Starring: Luke Wilson, Radha Mitchell, Adriana Barraza
Directed by: Mark Pellington (“U2 3D”)
Written by: Albert Torres (debut)
Someone invite debut screenwriter Albert Torres over for Bible study. The scribe’s got a lot to say about faith and spirituality and isn’t shy about forcing it down the throats of anyone who’s ever looked out their peephole at Jehovah’s Witnesses and not opened the door. For those atheists out there, consider it the comedy of the year.
The divine intervention begins when Henry Poole (Wilson), who six weeks prior is diagnosed with a terminal disease, moves back to the neighborhood he grew up to wait out his final days crying alone in his vodka tonics. But when Esperanza (Oscar-nominee Barraza of Babel), a pious neighbor, swears to see the face of Christ on the side of Henry’s new home, no one can stop her from anticipating miracles especially when the water-stain image begins to shed tears of blood and “cure” believers. Next door, Dawn (Mitchell) and Millie (Lily), a sorrowful mother-daughter duo who are dealing with abandonment issues, keep Henry company as Esperanza (Spanish for hope) maddeningly tours God-fearing folk through his backyard.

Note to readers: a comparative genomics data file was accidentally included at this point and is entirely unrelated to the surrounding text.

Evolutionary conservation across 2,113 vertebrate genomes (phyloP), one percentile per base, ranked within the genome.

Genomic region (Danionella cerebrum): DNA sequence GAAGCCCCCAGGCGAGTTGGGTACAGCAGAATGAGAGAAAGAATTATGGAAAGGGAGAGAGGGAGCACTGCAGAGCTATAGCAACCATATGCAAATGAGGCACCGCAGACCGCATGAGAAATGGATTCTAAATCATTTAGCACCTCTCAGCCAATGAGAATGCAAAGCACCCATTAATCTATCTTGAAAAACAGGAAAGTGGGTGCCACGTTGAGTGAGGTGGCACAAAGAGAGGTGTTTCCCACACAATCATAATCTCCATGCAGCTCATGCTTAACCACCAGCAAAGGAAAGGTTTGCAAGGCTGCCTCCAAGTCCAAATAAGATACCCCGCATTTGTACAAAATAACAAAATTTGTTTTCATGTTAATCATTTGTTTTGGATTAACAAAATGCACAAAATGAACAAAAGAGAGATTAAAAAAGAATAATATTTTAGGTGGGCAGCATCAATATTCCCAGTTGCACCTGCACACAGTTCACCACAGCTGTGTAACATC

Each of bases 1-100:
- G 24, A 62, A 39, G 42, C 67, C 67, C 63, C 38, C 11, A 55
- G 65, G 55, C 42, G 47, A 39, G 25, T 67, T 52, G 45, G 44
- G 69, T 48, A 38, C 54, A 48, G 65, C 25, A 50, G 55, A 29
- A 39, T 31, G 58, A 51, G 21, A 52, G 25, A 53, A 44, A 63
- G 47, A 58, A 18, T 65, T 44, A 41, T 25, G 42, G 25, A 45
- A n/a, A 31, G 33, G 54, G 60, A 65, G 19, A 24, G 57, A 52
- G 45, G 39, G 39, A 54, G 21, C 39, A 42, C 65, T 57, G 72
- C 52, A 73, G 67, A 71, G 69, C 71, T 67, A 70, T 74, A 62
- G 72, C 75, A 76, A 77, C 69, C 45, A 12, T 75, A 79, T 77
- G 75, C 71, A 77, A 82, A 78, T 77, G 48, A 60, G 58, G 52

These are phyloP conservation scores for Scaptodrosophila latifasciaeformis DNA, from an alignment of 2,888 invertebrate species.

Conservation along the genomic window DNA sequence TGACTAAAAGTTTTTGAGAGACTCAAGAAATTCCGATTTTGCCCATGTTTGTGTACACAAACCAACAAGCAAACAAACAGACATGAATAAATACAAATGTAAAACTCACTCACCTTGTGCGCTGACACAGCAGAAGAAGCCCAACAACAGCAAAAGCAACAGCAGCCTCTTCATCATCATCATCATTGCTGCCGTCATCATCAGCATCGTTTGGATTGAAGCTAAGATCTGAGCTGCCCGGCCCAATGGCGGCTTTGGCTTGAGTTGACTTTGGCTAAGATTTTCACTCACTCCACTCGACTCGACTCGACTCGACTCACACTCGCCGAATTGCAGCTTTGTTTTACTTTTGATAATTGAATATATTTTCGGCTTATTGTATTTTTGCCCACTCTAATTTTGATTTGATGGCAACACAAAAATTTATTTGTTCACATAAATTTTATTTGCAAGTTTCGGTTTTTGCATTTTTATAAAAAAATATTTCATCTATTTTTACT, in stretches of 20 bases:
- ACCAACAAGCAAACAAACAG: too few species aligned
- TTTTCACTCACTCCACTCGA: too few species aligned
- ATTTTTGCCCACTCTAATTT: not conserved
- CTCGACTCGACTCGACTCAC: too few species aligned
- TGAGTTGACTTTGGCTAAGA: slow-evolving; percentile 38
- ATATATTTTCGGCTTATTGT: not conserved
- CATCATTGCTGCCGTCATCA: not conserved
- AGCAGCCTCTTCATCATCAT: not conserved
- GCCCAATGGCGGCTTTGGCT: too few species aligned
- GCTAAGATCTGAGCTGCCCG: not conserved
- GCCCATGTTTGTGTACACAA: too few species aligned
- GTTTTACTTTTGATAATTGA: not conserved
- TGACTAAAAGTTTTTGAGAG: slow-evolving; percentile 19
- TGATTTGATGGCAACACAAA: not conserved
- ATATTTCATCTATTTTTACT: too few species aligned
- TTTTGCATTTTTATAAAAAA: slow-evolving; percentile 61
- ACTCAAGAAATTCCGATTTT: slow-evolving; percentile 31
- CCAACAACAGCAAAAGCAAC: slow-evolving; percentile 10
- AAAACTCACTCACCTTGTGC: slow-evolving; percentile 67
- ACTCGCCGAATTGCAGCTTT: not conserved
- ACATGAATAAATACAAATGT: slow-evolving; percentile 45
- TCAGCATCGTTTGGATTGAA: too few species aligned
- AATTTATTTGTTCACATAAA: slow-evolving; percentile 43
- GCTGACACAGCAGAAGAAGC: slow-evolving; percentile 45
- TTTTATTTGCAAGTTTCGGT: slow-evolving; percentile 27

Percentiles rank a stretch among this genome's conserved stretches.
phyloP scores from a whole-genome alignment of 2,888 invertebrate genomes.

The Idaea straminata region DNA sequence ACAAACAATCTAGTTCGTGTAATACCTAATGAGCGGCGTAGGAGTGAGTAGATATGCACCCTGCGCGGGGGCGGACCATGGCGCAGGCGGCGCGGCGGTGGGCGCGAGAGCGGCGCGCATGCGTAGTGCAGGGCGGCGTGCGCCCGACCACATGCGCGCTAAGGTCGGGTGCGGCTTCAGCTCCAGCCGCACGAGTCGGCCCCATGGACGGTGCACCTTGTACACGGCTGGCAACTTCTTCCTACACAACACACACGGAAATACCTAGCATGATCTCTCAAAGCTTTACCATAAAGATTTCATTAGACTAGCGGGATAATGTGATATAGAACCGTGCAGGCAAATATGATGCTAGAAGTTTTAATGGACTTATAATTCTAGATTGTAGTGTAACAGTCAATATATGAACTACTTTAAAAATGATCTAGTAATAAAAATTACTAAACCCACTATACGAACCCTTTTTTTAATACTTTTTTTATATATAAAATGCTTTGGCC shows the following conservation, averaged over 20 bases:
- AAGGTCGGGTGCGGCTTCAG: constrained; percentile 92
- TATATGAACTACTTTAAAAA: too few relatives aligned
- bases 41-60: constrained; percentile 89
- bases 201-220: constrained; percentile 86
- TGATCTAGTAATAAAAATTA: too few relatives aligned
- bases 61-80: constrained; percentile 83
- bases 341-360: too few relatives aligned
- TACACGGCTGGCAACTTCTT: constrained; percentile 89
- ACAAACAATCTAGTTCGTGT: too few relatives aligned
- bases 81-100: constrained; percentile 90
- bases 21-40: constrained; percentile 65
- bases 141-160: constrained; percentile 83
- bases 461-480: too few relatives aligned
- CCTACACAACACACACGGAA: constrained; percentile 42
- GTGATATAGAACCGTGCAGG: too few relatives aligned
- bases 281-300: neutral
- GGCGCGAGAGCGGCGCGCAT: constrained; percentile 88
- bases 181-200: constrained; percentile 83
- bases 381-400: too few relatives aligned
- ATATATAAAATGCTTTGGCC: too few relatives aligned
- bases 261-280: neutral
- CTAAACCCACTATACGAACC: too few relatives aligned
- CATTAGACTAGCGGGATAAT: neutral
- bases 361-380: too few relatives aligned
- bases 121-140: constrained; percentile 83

Although the performances make it tolerable (Barraza is genuine and Wilson, when he’s not sulking, is convincing), to know who Henry Poole actually is by the time the preaching ceases is impossible. Instead of smoothing out his rough edges and giving a more meaningful insight to his life before his sickness, Torres and director Pellington drown out the narrative with cliché musings and an overbearingly uplifting soundtrack. The tracks are built around a theme song written by Orlando native and MySpace songwriting contest winner Ron Irizarry, whose lyrics are better fitted as pulpit-worthy speeches for Joel Osteen. Sure, Torres and Pellington might have left some room for religious interpretation, but not before slapping some mud in Henry’s hands and writing him into a West Coast version of Jerusalem.